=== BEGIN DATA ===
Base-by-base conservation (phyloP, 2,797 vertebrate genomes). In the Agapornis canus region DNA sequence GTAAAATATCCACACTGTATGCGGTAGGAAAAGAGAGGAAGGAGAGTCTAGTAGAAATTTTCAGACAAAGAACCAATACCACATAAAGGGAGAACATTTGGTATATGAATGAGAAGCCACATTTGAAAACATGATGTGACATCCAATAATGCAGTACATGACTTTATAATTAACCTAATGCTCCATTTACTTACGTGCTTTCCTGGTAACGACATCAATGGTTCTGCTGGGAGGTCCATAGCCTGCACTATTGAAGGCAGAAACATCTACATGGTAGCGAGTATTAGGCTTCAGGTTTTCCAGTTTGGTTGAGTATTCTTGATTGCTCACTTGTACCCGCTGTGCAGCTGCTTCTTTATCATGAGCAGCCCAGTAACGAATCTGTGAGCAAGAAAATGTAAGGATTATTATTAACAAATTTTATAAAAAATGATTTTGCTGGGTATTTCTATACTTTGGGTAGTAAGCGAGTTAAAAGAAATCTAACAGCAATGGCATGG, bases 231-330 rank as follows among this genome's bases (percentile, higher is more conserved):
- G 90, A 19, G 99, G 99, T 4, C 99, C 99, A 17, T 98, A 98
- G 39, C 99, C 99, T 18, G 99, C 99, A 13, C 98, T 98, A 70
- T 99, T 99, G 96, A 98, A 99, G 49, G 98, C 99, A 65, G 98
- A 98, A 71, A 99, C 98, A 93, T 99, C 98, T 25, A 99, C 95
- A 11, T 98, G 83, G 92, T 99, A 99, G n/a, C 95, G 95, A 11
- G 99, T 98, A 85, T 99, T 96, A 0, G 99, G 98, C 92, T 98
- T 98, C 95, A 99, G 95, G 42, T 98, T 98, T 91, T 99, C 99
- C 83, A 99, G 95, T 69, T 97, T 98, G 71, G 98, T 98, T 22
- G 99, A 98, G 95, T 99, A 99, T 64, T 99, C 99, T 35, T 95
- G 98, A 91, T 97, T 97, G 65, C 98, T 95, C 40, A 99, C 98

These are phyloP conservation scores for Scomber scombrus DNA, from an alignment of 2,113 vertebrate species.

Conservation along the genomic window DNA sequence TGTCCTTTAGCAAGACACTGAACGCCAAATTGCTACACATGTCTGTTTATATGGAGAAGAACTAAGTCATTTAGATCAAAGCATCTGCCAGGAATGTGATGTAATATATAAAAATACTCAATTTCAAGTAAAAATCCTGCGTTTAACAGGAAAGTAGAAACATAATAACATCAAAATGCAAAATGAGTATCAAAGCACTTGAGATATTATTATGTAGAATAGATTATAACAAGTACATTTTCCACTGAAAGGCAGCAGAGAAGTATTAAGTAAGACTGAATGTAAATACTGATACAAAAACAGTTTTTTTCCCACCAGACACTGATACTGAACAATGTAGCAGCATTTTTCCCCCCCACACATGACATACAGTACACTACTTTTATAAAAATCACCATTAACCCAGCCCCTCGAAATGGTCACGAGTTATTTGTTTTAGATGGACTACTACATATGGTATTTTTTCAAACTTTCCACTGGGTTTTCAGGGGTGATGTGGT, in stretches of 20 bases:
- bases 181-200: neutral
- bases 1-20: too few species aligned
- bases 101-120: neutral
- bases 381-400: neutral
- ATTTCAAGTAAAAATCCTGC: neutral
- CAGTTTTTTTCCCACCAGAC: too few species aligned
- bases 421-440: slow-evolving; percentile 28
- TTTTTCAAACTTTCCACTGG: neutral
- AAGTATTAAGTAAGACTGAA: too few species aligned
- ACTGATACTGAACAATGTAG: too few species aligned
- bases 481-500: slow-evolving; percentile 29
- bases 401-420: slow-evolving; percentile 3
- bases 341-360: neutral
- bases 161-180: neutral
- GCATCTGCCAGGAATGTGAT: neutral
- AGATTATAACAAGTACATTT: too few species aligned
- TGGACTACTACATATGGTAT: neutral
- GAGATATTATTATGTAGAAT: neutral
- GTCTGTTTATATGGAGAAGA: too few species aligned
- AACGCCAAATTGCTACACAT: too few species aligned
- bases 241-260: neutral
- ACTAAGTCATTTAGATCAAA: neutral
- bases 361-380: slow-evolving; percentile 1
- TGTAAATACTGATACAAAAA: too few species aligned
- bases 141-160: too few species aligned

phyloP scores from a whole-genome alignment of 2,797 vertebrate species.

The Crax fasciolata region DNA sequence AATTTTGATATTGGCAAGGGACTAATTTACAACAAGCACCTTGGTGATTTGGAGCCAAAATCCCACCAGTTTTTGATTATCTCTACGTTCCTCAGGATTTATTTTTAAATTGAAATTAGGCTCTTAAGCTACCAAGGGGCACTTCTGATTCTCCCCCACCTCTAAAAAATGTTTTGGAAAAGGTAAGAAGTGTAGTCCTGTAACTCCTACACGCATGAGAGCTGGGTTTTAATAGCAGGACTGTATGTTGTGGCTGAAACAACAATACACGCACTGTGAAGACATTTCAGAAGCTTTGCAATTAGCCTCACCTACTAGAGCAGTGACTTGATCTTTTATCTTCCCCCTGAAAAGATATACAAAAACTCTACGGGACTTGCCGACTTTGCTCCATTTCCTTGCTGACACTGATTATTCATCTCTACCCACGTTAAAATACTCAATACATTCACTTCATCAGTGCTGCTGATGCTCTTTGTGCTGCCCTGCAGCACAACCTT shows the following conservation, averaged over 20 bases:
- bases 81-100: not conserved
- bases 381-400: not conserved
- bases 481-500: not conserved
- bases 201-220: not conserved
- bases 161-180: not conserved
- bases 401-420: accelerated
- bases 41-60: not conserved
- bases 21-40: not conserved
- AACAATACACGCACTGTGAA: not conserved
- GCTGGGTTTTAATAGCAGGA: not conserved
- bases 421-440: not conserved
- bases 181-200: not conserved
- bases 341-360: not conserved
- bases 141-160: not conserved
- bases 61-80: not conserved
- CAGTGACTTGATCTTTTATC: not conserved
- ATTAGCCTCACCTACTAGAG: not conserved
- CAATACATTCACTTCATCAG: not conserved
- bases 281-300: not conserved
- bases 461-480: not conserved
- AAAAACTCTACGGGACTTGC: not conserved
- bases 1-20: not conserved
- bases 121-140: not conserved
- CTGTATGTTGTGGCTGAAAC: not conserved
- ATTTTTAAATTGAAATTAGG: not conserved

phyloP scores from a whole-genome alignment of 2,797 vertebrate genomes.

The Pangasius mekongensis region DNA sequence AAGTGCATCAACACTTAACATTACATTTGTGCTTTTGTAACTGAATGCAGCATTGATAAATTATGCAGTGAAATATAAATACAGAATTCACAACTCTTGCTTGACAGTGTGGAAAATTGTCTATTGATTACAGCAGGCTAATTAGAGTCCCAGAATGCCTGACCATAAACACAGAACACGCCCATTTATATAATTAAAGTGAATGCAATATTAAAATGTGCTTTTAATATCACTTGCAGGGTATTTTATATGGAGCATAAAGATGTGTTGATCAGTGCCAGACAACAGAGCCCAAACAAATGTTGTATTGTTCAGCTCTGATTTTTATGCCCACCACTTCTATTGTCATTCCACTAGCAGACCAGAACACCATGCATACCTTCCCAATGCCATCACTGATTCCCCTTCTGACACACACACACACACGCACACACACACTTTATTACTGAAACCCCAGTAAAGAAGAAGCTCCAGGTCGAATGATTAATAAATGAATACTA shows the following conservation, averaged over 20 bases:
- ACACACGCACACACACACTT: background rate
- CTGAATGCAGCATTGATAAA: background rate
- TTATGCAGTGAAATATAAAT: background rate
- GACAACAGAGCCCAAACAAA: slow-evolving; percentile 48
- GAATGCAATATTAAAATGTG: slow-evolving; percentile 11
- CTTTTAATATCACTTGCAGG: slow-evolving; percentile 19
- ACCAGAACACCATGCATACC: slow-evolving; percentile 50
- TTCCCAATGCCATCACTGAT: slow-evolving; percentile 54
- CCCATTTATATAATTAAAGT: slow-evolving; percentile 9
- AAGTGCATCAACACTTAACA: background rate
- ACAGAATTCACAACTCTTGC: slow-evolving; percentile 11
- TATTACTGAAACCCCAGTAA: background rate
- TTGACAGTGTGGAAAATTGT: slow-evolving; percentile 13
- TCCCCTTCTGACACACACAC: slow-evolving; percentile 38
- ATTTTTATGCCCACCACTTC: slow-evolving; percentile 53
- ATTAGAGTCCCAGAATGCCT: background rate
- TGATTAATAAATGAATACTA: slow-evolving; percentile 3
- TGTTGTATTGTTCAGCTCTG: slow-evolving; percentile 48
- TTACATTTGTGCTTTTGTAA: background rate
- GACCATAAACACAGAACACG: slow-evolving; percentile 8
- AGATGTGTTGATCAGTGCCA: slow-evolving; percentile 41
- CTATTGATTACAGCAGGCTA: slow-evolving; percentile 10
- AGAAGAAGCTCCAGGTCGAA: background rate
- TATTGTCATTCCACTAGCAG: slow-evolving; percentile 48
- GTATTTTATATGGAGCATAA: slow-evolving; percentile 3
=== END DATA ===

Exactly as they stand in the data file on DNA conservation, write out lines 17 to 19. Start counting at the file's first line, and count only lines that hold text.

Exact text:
- bases 381-400: neutral
- ATTTCAAGTAAAAATCCTGC: neutral
- CAGTTTTTTTCCCACCAGAC: too few species aligned